We do have challenges. We are a small church body, and we live in a country engaged in war. Some of our churches were left in the occupied territories. Our economy is weak. So often it is difficult to make ends meet. We have only five church buildings throughout Ukraine. The majority of our congregations have to rent their worship facilities… and because of this they are limited in many of their activities. Yet we are optimistic because we have the Lord’s promise that he will always will be with us and he will take care of his church. He does take care of us through his means of grace. We are optimistic because we have faithful and supportive brothers and sisters from WELS. Most of all, we are optimistic because we have God of all grace, who called us to his eternal glory in Christ. He himself will restore us and make us strong, firm, and steadfast. To him be the power forever and ever. Amen (1 Peter 5:10, 11).

Written by: Bishop Slavik Horpynchuk, Ukrainian Lutheran Church (ULC) 

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Adversity Turned to Blessing

God can turn any adversity into unexpected blessing! We need think no further than Joseph in Egypt… or Iliyan Itsov in Bulgaria. As many of the Roma people (aka gypsies), Iliyan was working away from home in Italy when adversity struck. Injuries from a serious car accident cost him his job and forced him to return to his village in Bulgaria. While he was recovering, his pastor asked him to consider becoming a pastor in the Bulgarian Lutheran Church. Iliyan eagerly signed on for the three-year seminary program sponsored by WELS, which required him to make many trips to St. Sophia Seminary in Ukraine.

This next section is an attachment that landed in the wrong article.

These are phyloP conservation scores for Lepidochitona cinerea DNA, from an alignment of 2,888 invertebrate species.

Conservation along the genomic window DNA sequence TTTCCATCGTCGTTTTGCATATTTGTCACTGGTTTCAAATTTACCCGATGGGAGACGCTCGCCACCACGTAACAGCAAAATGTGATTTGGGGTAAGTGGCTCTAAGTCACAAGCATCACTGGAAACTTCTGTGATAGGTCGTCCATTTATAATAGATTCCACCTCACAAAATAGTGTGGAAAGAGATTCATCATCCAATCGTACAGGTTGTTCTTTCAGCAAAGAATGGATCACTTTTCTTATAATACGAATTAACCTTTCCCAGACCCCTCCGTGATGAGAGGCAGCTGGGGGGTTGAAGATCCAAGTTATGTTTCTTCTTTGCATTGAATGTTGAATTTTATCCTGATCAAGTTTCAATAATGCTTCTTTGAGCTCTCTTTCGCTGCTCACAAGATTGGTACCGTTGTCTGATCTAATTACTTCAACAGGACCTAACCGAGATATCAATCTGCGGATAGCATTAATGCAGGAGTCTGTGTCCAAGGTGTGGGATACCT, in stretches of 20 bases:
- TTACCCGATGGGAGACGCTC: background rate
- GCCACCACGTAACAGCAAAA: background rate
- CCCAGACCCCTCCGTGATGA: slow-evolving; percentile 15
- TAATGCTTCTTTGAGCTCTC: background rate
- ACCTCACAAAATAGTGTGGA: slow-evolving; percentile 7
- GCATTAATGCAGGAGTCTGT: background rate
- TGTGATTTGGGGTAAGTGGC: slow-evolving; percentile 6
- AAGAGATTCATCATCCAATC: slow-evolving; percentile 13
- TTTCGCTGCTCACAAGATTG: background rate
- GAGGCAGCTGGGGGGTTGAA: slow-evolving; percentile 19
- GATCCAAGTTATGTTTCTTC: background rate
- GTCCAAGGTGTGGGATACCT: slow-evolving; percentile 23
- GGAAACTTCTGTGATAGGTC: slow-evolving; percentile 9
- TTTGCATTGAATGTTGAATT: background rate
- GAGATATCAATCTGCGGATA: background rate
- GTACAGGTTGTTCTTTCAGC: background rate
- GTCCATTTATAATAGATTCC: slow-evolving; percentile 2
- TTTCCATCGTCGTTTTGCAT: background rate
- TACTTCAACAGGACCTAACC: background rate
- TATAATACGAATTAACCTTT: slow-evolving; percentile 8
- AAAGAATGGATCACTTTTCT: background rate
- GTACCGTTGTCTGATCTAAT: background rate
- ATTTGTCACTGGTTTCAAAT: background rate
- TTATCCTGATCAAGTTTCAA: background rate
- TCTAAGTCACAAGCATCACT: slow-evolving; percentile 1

Missionary Iliyan Itsov

His time for graduation came in the fall of 2015, and adversity of a different sort struck. The Bulgarian Lutheran Church, which already had five pastors for its four congregations, had no place for him to serve. This time it was the WELS Board for World Mission’s Europe Committee which turned adversity into blessing. It called Iliyan to begin a new mission effort, called Outreach to Roma. As a Roma himself, Pastor Itsov can relate to the rather closed gypsy society; plus, he has numerous relatives and friends scattered around Europe with whom he can share the good news of Jesus.

There are about 13,000,000 Roma in Europe, of which 750,000 live in Bulgaria. Today, only a very few of them travel from place to place in small caravans of horse-drawn wagons (primarily in Slovakia and Hungary). Most live in small villages, separated from and unwelcome in mainstream society. The poverty in these villages is the reason that nearly all Roma families have one or two members working in Western Europe – and sending money home for the rest of the family to survive on. For example, for 10 years Itsov’s mother has supported her extended family by working as a cleaning lady in Italy.